I had a great stay at Meriki Apartments. It was clean and quiet and lovely. Hans helped me load up all my stuff and, concerned about how much water I was carrying, tucked an extra bottle on the back. I would recommend everyone to stay there.


I was excited about getting back on the bike and seeing some new places. I had wondered round and round Seminyak for days (I wasn’t very good at the lying down and resting thing), and I felt like I knew my way around the whole town. I was also a smidge nervous about what I was getting myself into.

But within 5 minutes of leaving Seminyak the whole vibe had changed and I had a huge smile on my face. This was the right thing. Not only was it nice to be back on the bike – moving along faster than walking, but not much slower than the traffic – it was also wonderful to leave behind the constant hassle for transport/motorbike/taxi/bike.

I only had to ride 30km to my destination and as I left just after 10am I had plenty of time, which was good because I wanted to stop every 10 metres to take a picture. There was so much to look at. So much stuff happening around me. Street sellers and local shops. Scooter, cars and other random vehicles, some carrying pigs and chickens. Scooters loaded up with piles of things.

There was temple after temple, and everything was decorated with woven palms. There must be a Hindu festival happening but I can’t find any information about it.

The traffic was crazy at times, and sometimes the scooters rode on the pavements so I followed their lead, but the pavements were often lumpier than the roads. I never felt any less safe than I did in Australia with the traffic, and everything here moves so much slower which is nice. I was cruising along quite nicely. I reached half way before I even realised it. I was only moving at about 14kph, but hey, time is my friend today.

It was surprisingly a lot flatter than I thought it was going to be. There was one short-but-steep hill which caught me unawares after a corner. I was out of practice having been off the bike for a week and I changed up to the biggest (hardest) chain ring instead of changing down to the smallest (easiest) chain ring. That’s when it all went a bit tits up and I ground to a halt and couldn’t pedal forwards anymore. I wobbled, almost dropped the bike, and stood wondering what I was going to do. I tried to lift up the back of the bike so I could turn the pedals to get down to the lower gear but all that resulted in was me cutting my thumb. I had to push for about 10 meters to where it got a bit flatter and I was able to get into the lower gear and start pedalling. As I pushed off the front came up and I almost fell off the back. On the second attempt I was pedalling again, although the front of the bike felt really unstable.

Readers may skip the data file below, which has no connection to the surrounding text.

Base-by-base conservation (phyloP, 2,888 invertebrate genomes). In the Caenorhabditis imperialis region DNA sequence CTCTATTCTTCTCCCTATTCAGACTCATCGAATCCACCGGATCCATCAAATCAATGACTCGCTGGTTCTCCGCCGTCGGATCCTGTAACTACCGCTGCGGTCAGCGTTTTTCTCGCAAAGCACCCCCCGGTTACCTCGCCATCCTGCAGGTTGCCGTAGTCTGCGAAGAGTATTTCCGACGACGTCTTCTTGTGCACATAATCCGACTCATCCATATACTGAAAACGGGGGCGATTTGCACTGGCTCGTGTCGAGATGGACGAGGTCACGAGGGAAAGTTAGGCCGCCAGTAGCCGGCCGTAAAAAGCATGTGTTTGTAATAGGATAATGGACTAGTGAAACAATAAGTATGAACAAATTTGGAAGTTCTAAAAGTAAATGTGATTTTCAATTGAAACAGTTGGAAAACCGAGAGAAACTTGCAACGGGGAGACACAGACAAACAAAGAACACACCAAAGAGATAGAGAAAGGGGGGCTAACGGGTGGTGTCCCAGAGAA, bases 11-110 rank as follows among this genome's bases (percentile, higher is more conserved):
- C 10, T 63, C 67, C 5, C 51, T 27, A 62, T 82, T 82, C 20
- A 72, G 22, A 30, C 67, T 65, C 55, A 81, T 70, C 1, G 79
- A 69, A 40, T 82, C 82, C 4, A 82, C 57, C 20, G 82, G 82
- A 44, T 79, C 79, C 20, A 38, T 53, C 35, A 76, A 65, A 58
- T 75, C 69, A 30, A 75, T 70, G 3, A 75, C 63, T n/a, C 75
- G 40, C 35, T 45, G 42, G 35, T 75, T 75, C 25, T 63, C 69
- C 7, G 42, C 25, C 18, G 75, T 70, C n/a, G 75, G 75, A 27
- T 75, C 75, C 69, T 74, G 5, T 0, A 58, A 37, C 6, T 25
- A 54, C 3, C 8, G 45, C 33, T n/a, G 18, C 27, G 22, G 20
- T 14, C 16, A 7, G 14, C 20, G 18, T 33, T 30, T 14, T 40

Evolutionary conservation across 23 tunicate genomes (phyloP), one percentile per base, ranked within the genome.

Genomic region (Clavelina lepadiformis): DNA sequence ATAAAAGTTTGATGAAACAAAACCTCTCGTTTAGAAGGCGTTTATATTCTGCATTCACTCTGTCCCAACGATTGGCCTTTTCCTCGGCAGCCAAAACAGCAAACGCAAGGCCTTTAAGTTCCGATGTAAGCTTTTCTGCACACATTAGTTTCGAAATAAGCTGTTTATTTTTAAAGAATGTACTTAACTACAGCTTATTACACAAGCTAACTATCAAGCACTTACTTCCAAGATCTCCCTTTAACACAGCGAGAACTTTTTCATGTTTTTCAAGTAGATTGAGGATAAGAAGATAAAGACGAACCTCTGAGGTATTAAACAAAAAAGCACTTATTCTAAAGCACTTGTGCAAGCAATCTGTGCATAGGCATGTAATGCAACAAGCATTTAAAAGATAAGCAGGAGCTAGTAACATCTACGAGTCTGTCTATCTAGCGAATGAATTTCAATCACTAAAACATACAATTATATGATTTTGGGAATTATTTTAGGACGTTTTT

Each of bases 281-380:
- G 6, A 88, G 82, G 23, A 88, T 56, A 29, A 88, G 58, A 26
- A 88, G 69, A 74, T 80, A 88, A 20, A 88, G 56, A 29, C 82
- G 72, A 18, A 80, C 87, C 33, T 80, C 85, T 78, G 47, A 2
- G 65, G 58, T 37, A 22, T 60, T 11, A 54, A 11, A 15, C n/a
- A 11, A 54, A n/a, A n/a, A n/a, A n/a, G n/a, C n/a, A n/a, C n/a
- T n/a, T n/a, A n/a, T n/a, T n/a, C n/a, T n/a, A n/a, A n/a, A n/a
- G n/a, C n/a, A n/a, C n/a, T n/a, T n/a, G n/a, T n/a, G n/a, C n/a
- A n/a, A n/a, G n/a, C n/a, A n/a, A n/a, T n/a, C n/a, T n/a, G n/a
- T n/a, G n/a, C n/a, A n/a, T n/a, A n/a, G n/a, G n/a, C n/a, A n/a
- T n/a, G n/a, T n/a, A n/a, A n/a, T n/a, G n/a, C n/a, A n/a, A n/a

I stopped at a scooter place and asked them if they would check my tyre pressure for me. They were really sweet and helpful, but there was a language barrier and I think I left with less air than I started with, so a little way down the road I stopped and got the pump out and did it myself. I just have to hope they are right.

There were a couple more hills, but nothing that hard. Certainly nothing harder than the first day out of Sydney! The steep ones are short and the long ones are gradual. There were lots of clouds and it was great to have a bit of shade, but it did start to rain a bit. It’s different to the rain I had in Australia, this rain is actually quite refreshing! It doesn’t matter so much if you get wet because you won’t be cold afterwards. I really started to notice the change in climate as I moved on up into the rice fields and the jungle, not as hot but more humid.

Only a few minutes out of Seminyak did I stop seeing white people, and I didn’t see any until I got into Ubud (pronounced oobood). Ubud immediately had a different feel to Seminyak, a lot less developed and a lot more Indonesian. So many temples, you could feel the ancient history oozing out of the walls. I think it took me about 3 hours to get there, with a lot of stopping for pictures, which I was happy with. What I’m not too happy with is my hostel.

Coconut Ubud. I wouldn’t recommend anyone to stay here. I feel like I am in a prison cell and it’s all very run down. The water from the sink runs down a pipe and then onto the floor so you are stood in your toothpaste after you clean you teeth! And this is the kitchen…

A good reason to carry a sarong is so you can use it as a sheet when you only get provided with a blanket! As well as to cover yourself for cultural sensitivity and to lie on the beach. (Everything you carry should be multi-purpose. I need to get that back in check).

I went out for dinner at about 5pm and I was starving because I hadn’t eaten anything since breakfast. I have been using TripAdvisor a fair bit to seek out things to do and good places to eat. Sometimes I just want to go somewhere and not have to wander the streets looking for something.

So I went to Puspa’s Warung and it was possibly one of the best meals I have had since I have been in Indonesia. Chicken satay, rice and vegetables with a fresh icy cold mango juice for £2.70. I also couldn’t walk past the Creperie and I got a crepe with salted caramel sauce, caramelised apples, strawberries and ice cream, for £3.80! This place added the mysterious tax and service charges. I don’t like to keep banging on about money, but I do have a budget, and Australia was one of the most expensive trips I have been on so I do need to reign it in slightly.